Stars known as “blue stragglers” have stumped astronomers for years. Blue stragglers are found in open or globular clusters, and are hotter, bigger and bluer than other stars in the same vicinity. According to conventional theories, these massive stars should have died long ago because all stars in a cluster are born at the same time and should therefore be at a similar phase. Instead of being older, however, these massive rogue stars appear to be much younger than the other stars and are found in virtually every observed cluster. But now researchers have discovered these mysterious overweight stars are the result of ‘stellar cannibalism’ where plasma is gradually pulled from one star to another to form a massive, unusually hot star that appears younger than it is. The process takes place in binary stars – star systems consisting of two stars orbiting around their common center of mass. This helps to resolve a long standing mystery in stellar evolution.
Two theories for Blue Stragglers were that blue stragglers were either created through collisions with other stars or that one star in a binary system was ‘reborn’ by pulling matter off its companion.
The researchers, led by Dr. Christian Knigge from Southampton University and Professor Alison Sills from the McMaster University, looked at blue stragglers in 56 globular clusters. They found that the total number of blue stragglers in a given cluster did not correlate with predicted collision rate – dispelling the theory that blue stragglers are created through collisions with other stars.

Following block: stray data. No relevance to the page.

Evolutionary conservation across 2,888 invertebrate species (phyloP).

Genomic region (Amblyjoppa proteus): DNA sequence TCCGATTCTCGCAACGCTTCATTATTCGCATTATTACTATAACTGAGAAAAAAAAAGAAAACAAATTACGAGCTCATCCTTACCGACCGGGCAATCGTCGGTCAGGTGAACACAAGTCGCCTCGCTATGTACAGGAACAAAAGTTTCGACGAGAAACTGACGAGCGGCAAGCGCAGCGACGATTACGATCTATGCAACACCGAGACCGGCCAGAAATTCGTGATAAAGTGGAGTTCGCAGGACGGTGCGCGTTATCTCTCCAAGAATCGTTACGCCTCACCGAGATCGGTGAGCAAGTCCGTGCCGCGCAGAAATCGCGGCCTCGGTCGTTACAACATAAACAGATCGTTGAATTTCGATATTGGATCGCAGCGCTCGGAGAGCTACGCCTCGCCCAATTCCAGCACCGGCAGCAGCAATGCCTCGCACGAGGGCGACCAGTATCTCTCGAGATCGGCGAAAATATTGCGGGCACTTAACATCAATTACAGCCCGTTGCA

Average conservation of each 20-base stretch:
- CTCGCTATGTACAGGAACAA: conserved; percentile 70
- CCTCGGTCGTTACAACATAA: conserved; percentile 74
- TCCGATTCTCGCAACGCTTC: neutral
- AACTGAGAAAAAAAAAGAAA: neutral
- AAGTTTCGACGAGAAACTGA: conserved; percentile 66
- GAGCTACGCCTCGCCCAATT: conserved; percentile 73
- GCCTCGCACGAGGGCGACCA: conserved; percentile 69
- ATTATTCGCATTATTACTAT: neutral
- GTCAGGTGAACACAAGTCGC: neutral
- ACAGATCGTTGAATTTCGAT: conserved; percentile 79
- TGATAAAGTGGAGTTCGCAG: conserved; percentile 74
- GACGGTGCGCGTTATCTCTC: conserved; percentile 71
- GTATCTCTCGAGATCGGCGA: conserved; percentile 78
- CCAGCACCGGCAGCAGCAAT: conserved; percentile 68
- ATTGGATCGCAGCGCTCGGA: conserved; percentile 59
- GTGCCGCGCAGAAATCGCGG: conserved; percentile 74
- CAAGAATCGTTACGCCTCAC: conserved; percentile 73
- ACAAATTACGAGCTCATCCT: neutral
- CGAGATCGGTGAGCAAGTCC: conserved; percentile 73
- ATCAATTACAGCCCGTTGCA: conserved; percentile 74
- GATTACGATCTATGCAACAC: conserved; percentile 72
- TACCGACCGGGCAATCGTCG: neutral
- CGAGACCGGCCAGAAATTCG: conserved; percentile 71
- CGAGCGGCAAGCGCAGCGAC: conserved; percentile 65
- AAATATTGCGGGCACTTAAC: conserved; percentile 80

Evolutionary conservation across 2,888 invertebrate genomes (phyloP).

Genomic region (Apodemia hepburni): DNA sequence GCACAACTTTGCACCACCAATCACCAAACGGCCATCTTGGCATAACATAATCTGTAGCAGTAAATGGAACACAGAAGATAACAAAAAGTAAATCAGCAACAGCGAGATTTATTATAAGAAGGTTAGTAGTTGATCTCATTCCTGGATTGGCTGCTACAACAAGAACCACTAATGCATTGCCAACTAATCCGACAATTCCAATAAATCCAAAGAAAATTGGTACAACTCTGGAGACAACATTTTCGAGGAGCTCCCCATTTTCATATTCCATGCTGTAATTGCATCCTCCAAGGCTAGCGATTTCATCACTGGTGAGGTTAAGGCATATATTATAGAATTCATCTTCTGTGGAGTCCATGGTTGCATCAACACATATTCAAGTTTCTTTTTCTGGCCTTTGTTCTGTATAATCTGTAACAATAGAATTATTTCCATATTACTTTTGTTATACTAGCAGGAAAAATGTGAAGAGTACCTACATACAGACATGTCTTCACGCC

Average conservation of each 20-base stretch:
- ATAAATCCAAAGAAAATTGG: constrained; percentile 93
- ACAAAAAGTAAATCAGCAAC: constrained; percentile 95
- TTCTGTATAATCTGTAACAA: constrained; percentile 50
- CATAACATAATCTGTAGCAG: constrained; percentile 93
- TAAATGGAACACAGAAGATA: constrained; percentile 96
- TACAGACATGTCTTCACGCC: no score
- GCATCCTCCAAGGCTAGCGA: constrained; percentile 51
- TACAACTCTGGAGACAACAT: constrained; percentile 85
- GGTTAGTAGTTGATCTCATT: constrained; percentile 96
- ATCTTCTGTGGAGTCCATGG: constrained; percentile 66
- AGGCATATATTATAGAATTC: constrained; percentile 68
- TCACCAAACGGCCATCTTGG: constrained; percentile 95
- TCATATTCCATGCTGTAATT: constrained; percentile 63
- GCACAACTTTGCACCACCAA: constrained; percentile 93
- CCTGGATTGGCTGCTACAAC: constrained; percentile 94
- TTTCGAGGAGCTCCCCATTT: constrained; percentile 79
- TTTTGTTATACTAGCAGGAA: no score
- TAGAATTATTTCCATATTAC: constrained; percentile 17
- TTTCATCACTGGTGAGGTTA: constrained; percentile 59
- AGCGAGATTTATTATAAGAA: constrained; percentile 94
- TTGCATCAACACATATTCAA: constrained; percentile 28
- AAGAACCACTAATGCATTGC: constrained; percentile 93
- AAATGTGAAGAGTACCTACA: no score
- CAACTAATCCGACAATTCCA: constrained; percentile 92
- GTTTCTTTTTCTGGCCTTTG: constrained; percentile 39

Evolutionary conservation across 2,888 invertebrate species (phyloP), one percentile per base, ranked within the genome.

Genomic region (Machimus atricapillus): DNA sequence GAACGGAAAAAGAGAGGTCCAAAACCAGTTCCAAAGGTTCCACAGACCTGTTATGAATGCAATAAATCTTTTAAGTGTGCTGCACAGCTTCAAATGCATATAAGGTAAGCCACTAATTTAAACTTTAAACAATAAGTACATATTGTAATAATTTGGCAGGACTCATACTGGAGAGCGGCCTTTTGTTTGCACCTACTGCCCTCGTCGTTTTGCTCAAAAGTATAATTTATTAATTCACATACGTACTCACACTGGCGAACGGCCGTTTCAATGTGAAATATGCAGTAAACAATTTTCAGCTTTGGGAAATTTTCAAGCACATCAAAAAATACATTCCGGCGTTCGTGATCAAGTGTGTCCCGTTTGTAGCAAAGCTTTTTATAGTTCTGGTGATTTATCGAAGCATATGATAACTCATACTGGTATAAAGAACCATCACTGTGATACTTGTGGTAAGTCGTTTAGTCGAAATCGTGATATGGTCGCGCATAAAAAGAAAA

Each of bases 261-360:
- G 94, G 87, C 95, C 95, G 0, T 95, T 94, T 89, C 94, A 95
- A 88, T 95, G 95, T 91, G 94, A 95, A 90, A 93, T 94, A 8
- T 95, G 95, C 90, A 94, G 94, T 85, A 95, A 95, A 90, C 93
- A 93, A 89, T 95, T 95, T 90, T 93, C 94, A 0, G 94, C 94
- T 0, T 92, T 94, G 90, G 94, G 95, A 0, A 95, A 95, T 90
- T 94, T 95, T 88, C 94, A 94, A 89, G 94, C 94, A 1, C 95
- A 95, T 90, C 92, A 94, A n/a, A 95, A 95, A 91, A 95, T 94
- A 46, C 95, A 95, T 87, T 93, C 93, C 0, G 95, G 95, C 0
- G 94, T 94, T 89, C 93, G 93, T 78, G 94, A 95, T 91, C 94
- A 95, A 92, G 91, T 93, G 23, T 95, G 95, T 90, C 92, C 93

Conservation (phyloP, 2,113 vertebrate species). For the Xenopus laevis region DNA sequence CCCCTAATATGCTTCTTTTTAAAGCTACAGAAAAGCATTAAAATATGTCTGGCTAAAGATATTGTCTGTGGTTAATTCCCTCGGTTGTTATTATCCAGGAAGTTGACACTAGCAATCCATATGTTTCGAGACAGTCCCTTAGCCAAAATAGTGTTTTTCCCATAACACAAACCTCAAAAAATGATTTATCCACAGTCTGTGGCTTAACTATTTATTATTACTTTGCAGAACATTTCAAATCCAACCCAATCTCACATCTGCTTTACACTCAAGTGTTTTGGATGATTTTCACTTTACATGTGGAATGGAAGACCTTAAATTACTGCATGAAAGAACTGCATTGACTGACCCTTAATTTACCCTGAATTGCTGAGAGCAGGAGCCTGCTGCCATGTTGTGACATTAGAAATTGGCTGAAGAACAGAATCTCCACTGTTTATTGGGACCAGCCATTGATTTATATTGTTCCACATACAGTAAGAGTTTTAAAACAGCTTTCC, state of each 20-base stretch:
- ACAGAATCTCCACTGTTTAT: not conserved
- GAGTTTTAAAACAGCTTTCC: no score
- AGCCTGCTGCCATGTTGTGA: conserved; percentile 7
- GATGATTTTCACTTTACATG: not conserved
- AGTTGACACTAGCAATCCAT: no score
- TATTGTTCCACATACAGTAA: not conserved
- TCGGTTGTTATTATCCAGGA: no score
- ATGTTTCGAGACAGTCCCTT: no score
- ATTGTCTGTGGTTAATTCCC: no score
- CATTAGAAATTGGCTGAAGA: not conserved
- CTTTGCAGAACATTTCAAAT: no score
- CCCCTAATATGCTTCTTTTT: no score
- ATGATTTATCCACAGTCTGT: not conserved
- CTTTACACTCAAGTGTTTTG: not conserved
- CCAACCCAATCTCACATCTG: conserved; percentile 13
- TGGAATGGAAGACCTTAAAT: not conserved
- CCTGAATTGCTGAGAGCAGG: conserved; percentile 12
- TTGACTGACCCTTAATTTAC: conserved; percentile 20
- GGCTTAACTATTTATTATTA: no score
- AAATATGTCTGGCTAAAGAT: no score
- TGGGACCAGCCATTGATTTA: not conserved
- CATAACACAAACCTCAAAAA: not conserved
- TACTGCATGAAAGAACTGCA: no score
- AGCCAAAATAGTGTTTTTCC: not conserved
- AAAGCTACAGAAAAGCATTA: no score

They did, however, discover a connection between the total mass contained in the core of the globular cluster and the number of blue stragglers observed within in. Since more massive cores also contain more binary stars, they were able to infer a relationship between blue stragglers and binaries in globular clusters. They also showed that this conclusion is supported by preliminary observations that directly measured the abundance of binary stars in cluster cores. All of this points to “stellar cannibalism” as the primary mechanism for blue straggler formation.
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“This is the strongest and most direct evidence to date that most blue stragglers, even those found in the cluster cores, are the offspring of two binary stars,” said Dr. Knigge. “In our future work we will want to determine whether the binary parents of blue stragglers evolve mostly in isolation, or whether dynamical encounters with other stars in the clusters are required somewhere along the line in order to explain our results.”
The research, which is part funded by the UK’s Science and Technology Facilities Council (STFC) will be published in the journal Nature on Thursday January 15.